Moffitt researchers identify unique immune gene signature across thousands of patients' solid tumors

(Medical Xpress)—Researchers at Moffitt Cancer Center have discovered a unique immune gene signature that can predict the presence of microscopic lymph node-like structures in metastatic melanoma. The presence of these immune structures, the researchers said, appears to be associated with better survival and may indicate the possibility of selecting patients for immunotherapy based solely on the immune-related makeup of their tumors as an approach to personalized medicine.

The study appears in Scientific Reports, a journal from Nature Publishing Group.

In this study, the researchers analyzed a 12-chemokine across nearly 15,000 distinct solid tumors of different types, including . Chemokines are powerful immune system molecules known to be important in lymph node formation and function during development. The 12- gene expression signature was found to remarkably predict the presence of microscopic lymph node-like structures within some melanomas and was also associated with better overall survival of these patients.

The researchers speculate that the lymph nodal structures they identified are active and playing an important positive role in a self-elicited (endogenous) anti- – initially locally and then systemically. They also anticipate that their findings in melanoma may extend to other solid tumors, such as those of colorectal, lung and ovarian origin.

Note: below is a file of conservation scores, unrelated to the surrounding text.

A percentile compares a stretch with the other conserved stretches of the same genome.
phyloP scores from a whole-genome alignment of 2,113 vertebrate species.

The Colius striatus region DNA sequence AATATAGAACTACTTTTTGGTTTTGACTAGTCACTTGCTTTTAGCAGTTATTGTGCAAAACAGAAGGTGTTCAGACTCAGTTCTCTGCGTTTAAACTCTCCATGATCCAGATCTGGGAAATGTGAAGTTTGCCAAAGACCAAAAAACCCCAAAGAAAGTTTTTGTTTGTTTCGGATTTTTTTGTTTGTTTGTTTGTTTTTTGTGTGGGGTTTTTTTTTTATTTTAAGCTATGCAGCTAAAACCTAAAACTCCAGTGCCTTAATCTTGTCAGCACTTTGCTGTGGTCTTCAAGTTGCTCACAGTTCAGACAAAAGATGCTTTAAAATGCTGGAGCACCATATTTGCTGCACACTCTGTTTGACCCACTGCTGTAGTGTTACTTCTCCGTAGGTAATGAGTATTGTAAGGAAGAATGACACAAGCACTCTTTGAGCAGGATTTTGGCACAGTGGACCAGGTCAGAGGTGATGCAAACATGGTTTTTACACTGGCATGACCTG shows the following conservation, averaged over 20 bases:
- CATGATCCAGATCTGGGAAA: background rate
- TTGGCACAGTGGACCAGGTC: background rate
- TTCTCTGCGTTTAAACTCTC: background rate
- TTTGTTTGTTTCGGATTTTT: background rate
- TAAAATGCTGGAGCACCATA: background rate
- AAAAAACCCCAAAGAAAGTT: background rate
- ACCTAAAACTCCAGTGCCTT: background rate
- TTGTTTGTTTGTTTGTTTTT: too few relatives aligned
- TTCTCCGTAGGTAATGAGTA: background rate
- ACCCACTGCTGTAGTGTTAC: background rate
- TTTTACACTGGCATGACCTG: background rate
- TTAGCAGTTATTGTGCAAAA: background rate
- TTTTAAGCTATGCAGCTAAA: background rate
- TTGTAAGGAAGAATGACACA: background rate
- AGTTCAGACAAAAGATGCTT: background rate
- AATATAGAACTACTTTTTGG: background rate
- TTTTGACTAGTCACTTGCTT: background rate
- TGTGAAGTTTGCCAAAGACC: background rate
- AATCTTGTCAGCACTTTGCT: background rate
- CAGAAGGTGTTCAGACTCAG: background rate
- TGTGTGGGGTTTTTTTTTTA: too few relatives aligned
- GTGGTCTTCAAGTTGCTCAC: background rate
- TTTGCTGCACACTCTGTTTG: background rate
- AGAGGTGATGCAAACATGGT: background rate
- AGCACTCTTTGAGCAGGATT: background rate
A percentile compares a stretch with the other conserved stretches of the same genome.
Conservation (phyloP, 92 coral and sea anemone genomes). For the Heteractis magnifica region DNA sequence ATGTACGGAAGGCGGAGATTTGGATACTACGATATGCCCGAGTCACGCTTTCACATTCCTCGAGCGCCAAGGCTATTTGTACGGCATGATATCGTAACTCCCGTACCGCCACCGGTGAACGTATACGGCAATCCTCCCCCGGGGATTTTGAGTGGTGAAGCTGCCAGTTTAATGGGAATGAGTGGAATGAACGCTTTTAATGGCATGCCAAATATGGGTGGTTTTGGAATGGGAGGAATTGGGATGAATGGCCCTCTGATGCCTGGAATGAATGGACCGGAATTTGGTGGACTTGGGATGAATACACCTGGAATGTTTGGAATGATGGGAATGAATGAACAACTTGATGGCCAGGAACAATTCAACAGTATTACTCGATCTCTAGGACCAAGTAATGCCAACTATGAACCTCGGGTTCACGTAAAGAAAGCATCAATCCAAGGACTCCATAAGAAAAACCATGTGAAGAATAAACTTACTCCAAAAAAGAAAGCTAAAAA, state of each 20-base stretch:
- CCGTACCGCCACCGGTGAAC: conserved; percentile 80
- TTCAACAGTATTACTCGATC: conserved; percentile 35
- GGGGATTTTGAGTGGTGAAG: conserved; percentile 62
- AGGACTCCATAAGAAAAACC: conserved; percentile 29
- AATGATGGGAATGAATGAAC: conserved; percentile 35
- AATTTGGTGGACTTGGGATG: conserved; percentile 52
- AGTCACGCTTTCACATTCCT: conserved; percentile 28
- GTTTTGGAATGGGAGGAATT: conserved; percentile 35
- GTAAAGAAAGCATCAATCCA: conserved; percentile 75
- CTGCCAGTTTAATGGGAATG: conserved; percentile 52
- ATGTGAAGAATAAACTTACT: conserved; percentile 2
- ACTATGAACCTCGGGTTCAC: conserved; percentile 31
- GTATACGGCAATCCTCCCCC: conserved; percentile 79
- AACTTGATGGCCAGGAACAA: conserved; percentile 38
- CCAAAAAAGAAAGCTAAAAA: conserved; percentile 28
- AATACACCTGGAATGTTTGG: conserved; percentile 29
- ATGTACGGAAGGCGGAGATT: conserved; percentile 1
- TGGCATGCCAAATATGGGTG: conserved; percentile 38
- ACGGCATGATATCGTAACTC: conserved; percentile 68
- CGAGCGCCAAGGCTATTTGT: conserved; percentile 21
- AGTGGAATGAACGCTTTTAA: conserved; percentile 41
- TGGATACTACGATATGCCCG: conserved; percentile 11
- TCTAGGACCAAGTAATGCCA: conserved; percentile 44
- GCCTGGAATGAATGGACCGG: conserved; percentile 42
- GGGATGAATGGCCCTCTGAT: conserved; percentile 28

"We believe this gene expression signature reveals information on a unique anti-tumor response mechanism within the microenvironment of certain patient solid tumors, which may be their Achilles' heel to make them unusually responsive to immunotherapy and possibly lead to improved patient survival," explained the study's senior author, James J. Mulé, Ph.D., associate center director of Translational Research at Moffitt.

More information: www.nature.com/srep/2012/12102… 65/pdf/srep00765.pdf

Related Stories

Researchers creating "designer lymph nodes"

Apr 29, 2012

Researchers at Moffitt Cancer Center are in the first phase of creating "designer lymph nodes." Designer lymph nodes are built with specialized gene-modified cells that are injected into patients and produce a pre-planned ...

Researchers study childhood melanoma characteristics

Sep 07, 2012

Melanoma, newly diagnosed in more than 76,000 Americans in 2011, is the most common and dangerous form of skin cancer. Melanoma is rare in children, accounting for 1 to 4 percent of all melanoma cases and just 3 percent of ...

Recommended for you

Study identifies genetic change in autism-related gene

11 hours ago

A new study from Bradley Hospital has identified a genetic change in a recently identified autism-associated gene, which may provide further insight into the causes of autism. The study, now published online in the Journal of ...

NIH issues finalized policy on genomic data sharing

Aug 27, 2014

The National Institutes of Health has issued a final NIH Genomic Data Sharing (GDS) policy to promote data sharing as a way to speed the translation of data into knowledge, products and procedures that improve health while ...

The genes behind the guardians of the airways

Aug 27, 2014

Dysfunctions in cilia, tiny hair-like structures that protrude from the surface of cells, are responsible for a number of human diseases. However the genes involved in making cilia have remained largely elusive. ...

Cancer leaves a common fingerprint on DNA

Aug 25, 2014

Regardless of their stage or type, cancers appear to share a telltale signature of widespread changes to the so-called epigenome, according to a team of researchers. In a study published online in Genome Me ...

User comments